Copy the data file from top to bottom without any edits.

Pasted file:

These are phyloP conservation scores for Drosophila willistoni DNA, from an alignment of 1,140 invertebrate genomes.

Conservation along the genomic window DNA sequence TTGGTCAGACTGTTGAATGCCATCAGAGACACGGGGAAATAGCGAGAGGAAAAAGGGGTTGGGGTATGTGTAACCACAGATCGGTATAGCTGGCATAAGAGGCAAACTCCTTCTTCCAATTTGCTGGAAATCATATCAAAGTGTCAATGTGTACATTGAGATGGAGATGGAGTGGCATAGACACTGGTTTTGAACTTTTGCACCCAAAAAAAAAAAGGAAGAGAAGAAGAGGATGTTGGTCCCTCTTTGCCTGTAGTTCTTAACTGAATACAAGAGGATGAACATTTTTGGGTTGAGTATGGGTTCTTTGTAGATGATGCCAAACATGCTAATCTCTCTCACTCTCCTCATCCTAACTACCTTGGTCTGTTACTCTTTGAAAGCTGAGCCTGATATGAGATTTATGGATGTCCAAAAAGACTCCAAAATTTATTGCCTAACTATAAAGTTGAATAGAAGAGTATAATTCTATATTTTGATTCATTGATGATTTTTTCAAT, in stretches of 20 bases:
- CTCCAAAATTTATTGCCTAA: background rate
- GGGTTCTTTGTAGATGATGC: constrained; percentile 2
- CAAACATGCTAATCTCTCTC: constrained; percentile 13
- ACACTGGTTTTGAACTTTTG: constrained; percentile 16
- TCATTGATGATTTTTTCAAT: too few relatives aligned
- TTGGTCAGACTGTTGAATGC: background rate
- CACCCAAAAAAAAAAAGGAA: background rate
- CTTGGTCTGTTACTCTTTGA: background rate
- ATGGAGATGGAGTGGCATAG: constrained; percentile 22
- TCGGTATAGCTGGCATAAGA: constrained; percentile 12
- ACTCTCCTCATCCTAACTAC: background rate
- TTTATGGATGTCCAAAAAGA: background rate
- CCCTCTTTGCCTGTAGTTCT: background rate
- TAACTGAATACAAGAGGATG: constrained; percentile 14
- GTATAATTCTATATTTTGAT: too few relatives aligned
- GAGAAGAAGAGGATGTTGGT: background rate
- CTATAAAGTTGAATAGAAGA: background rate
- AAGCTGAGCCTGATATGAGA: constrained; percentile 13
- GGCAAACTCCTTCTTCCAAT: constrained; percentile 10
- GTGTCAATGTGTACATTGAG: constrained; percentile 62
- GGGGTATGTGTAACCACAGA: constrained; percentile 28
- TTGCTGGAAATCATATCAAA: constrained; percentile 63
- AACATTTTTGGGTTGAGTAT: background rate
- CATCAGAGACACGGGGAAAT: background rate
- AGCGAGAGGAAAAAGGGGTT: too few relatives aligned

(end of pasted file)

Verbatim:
These are phyloP conservation scores for Drosophila willistoni DNA, from an alignment of 1,140 invertebrate genomes.

Conservation along the genomic window DNA sequence TTGGTCAGACTGTTGAATGCCATCAGAGACACGGGGAAATAGCGAGAGGAAAAAGGGGTTGGGGTATGTGTAACCACAGATCGGTATAGCTGGCATAAGAGGCAAACTCCTTCTTCCAATTTGCTGGAAATCATATCAAAGTGTCAATGTGTACATTGAGATGGAGATGGAGTGGCATAGACACTGGTTTTGAACTTTTGCACCCAAAAAAAAAAAGGAAGAGAAGAAGAGGATGTTGGTCCCTCTTTGCCTGTAGTTCTTAACTGAATACAAGAGGATGAACATTTTTGGGTTGAGTATGGGTTCTTTGTAGATGATGCCAAACATGCTAATCTCTCTCACTCTCCTCATCCTAACTACCTTGGTCTGTTACTCTTTGAAAGCTGAGCCTGATATGAGATTTATGGATGTCCAAAAAGACTCCAAAATTTATTGCCTAACTATAAAGTTGAATAGAAGAGTATAATTCTATATTTTGATTCATTGATGATTTTTTCAAT, in stretches of 20 bases:
- CTCCAAAATTTATTGCCTAA: background rate
- GGGTTCTTTGTAGATGATGC: constrained; percentile 2
- CAAACATGCTAATCTCTCTC: constrained; percentile 13
- ACACTGGTTTTGAACTTTTG: constrained; percentile 16
- TCATTGATGATTTTTTCAAT: too few relatives aligned
- TTGGTCAGACTGTTGAATGC: background rate
- CACCCAAAAAAAAAAAGGAA: background rate
- CTTGGTCTGTTACTCTTTGA: background rate
- ATGGAGATGGAGTGGCATAG: constrained; percentile 22
- TCGGTATAGCTGGCATAAGA: constrained; percentile 12
- ACTCTCCTCATCCTAACTAC: background rate
- TTTATGGATGTCCAAAAAGA: background rate
- CCCTCTTTGCCTGTAGTTCT: background rate
- TAACTGAATACAAGAGGATG: constrained; percentile 14
- GTATAATTCTATATTTTGAT: too few relatives aligned
- GAGAAGAAGAGGATGTTGGT: background rate
- CTATAAAGTTGAATAGAAGA: background rate
- AAGCTGAGCCTGATATGAGA: constrained; percentile 13
- GGCAAACTCCTTCTTCCAAT: constrained; percentile 10
- GTGTCAATGTGTACATTGAG: constrained; percentile 62
- GGGGTATGTGTAACCACAGA: constrained; percentile 28
- TTGCTGGAAATCATATCAAA: constrained; percentile 63
- AACATTTTTGGGTTGAGTAT: background rate
- CATCAGAGACACGGGGAAAT: background rate
- AGCGAGAGGAAAAAGGGGTT: too few relatives aligned